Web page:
Borneo forest on brink of destruction

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The Independent Online
TRAVEL UP the snaking course of the great Mahakam River in eastern Borneo and your boat will bring you to a broad area of lakes and peat swamps, which used to be one of the most impressive on the island. Proboscis monkeys and kingfishers lived in the trees; the local people fished in the warm waters from towns built on stilts of tropical wood.

Two weeks ago, Anja Hoffmann, a German forestry expert on loan to the Indonesian government, visited the area to survey the regions that were struck by last year's forest fires. "It was amazing to see," she says. "Until last year it was more or less undisturbed forest, and the lake was 10ft deep. Now the trees are still standing but they are black and dead. The swamp is completely dry and dead, and the water's gone. Now it's just grey, grey, grey, as far as you can see."

Events in Indonesia have moved so fast that the great smoking forest fires which disrupted transport and choked people all over south-east Asia already seem like the distant past. But less than a year ago, they were still burning as fiercely as ever, surging through farmland and commercial plantations, as well as some of Asia's last primary rain forest. The fires are out now, and these days attention in Borneo is focused on the murderous head-hunting war in its western province. But the long-term consequences of the devastation are only just beginning to be felt.

Ms Hoffmann's Integrated Forest Fire Management project (IFFM) has just completed an aerial survey of the province of East Kalimantan which reveals the full extent of damage caused by the fires, and the drought which provoked them. Beginning in 1997, weather patterns throughout the world were affected by the climatological phenomenon known as El Nino which interrupted the pattern of tropical rains throughout south-east Asia. In a normal year the fires, almost all of them started by slash-and-burn farmers and corporations clearing land for planting, would have extinguished themselves, but in the parched conditions they burned out of control.

Between the summer of 1997 and the spring of 1998, some 10 million hectares of land were scorched across Indonesia, nearly half of it in East Kalimantan. Last spring the rains returned but the problems created by the catastrophe were not quenched with the fires.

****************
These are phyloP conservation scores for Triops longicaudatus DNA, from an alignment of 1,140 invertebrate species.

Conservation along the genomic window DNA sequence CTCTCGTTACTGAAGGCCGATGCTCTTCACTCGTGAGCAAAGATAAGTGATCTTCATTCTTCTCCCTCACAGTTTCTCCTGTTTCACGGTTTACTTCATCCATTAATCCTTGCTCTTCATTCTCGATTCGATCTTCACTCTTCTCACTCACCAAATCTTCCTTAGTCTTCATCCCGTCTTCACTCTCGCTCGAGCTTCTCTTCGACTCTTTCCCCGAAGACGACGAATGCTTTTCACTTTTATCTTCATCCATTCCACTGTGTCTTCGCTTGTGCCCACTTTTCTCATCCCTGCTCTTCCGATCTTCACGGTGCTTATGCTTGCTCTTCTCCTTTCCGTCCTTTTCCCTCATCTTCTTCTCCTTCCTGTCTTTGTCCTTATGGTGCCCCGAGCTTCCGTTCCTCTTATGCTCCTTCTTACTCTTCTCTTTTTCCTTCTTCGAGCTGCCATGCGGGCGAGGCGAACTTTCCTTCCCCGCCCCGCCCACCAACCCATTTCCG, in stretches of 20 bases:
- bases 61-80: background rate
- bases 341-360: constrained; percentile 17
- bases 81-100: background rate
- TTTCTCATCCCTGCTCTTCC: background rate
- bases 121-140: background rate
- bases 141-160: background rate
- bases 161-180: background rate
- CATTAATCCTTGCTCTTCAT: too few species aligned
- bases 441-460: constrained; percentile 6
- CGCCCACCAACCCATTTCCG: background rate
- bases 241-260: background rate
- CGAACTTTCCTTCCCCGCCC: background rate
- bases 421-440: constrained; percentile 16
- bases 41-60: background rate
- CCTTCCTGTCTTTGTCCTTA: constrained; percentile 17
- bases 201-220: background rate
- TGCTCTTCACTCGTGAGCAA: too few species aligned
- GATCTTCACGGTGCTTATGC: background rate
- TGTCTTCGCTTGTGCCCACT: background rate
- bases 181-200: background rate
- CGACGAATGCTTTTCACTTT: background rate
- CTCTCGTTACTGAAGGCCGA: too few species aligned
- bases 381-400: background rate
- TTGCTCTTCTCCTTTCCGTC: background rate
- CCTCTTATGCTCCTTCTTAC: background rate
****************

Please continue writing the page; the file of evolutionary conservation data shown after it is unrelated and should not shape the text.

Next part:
The forests and farmland scorched were not only environmental treasure houses but an important economic resource - both for the forestry and plantation companies who bear much of the blame for the fires, but also local people. For thousands of years, the local Dayak people have lived off the rich fruits of the forest, and off sales of furniture and baskets woven out of the versatile rattan cane. The fires destroyed many of these forest "gardens", and added to the hardship of people already suffering from higher food prices and from the Indonesian economic crisis.

Countless animals, including endangered species such as the orang-utan, perished in the flames, and the job of protecting the survivors has become all the harder. In south and east Kalimantan, valuable work has been done in releasing back into the wild orang-utans which have been domesticated after capture by poachers. After the fires, only one site suitable for this task remains. Environmentalists are pressing for a new national park to be created close to the Malaysian border, but bureaucratic inertia has so far frustrated their attempts.

When large numbers of trees are destroyed the micro-climate of an area changes - the leaf canopy disappears, exposing the forest floor; water, which was once retained by the trees, flows uncontrollably. Ironically, many Dayaks now complain of extraordinary flooding, as devastating to their rice as fire and drought. Rivers have become clouded and acidic as soil is washed into them, creating concerns about the effect on fish and even on coral reefs near the coastal estuaries of the great rivers.

But the greatest concern is that the fires are merely in abeyance and that the next time there is a shortage of water, the whole cycle will start again. The dried out corpses of the trees still stand in many places, a vast stack of tinder just waiting for a spark. "Forests create rain," said Ms Hoffmann. "And when they are destroyed, the micro-climate changes for ever. I predict more and more dry seasons over the next 50 years, and that will make the fires more likely too." The prospect arises of a Borneo dominated, not by tropical rain forests and brown rivers, but by a giant, parched savannah.

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